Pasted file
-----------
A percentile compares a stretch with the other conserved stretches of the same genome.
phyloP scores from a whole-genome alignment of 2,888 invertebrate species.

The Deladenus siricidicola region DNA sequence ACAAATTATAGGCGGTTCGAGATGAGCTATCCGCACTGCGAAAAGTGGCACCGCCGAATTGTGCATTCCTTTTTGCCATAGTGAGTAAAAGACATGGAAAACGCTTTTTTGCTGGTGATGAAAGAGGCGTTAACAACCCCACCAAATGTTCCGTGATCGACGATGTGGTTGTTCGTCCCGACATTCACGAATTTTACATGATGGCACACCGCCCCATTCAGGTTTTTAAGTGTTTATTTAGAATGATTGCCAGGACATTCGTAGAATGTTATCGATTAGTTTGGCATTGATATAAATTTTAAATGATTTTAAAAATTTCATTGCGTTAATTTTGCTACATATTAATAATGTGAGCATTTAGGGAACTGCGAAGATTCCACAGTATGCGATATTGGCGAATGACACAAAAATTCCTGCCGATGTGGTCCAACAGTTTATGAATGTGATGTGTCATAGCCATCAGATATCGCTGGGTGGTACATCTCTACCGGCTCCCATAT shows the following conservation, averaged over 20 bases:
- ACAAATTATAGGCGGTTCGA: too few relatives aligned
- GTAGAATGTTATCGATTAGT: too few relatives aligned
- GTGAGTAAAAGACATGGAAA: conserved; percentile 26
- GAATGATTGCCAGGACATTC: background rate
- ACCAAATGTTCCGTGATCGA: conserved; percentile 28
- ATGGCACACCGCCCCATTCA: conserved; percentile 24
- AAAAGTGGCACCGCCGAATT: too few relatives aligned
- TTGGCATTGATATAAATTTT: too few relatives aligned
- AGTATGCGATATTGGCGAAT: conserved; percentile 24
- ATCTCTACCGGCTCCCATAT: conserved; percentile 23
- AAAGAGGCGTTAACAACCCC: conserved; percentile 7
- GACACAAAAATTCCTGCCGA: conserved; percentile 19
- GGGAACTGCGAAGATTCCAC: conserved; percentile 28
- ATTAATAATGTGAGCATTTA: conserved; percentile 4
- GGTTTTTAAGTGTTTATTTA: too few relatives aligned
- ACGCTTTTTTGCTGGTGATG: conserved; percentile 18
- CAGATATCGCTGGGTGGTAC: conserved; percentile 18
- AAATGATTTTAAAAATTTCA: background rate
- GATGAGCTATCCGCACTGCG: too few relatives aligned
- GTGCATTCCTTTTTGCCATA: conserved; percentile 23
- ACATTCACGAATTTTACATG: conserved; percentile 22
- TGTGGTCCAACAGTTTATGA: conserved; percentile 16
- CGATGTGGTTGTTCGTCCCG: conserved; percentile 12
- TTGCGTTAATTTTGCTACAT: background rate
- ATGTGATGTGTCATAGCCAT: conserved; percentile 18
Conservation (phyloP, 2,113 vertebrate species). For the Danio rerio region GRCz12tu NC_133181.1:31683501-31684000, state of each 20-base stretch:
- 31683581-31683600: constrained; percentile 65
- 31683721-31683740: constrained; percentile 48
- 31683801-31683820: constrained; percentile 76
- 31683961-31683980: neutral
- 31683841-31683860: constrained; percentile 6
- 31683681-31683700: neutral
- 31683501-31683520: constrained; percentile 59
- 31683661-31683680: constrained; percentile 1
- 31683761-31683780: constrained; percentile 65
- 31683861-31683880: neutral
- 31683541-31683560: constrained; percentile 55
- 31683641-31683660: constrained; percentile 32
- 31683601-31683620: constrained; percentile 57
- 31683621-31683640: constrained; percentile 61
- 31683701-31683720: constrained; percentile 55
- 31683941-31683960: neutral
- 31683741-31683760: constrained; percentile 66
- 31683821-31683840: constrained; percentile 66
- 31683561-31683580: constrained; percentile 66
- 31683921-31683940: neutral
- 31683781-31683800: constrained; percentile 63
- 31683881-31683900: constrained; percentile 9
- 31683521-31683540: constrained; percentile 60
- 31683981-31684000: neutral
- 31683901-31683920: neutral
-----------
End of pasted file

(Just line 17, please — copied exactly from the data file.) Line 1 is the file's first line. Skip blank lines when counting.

- ATTAATAATGTGAGCATTTA: conserved; percentile 4